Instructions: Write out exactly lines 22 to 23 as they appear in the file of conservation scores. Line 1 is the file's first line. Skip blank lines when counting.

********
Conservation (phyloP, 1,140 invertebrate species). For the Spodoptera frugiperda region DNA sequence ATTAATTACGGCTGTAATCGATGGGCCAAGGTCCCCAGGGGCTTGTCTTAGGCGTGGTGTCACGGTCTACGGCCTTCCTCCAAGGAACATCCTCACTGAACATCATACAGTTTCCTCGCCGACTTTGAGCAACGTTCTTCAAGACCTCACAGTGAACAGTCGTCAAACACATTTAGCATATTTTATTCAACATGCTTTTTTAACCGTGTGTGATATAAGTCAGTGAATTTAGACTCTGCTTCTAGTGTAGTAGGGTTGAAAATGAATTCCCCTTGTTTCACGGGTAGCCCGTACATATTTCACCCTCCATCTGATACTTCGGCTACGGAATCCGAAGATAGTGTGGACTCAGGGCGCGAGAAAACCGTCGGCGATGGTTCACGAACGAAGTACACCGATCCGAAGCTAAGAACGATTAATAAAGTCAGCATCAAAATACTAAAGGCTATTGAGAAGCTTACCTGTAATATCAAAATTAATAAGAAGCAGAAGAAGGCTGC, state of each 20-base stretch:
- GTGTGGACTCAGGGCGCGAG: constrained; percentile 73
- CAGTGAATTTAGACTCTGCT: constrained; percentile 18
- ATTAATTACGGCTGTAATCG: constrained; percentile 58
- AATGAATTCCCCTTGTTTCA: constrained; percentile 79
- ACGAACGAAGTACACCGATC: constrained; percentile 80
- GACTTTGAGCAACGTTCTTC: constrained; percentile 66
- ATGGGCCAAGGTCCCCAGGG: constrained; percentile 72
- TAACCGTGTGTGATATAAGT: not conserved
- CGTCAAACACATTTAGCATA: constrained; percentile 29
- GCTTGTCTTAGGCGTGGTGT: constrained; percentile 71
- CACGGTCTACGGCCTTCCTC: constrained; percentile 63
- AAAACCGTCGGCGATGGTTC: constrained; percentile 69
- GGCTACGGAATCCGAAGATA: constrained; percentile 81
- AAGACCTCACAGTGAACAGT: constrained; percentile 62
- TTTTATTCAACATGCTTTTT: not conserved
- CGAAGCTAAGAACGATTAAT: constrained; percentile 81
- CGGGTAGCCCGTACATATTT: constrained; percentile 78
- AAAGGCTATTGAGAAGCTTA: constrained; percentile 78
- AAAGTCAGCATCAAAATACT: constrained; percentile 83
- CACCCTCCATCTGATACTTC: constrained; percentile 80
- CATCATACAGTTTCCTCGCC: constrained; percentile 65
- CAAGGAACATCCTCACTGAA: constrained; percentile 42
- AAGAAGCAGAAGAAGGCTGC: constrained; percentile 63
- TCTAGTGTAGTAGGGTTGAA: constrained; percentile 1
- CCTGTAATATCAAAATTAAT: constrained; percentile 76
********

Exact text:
- CATCATACAGTTTCCTCGCC: constrained; percentile 65
- CAAGGAACATCCTCACTGAA: constrained; percentile 42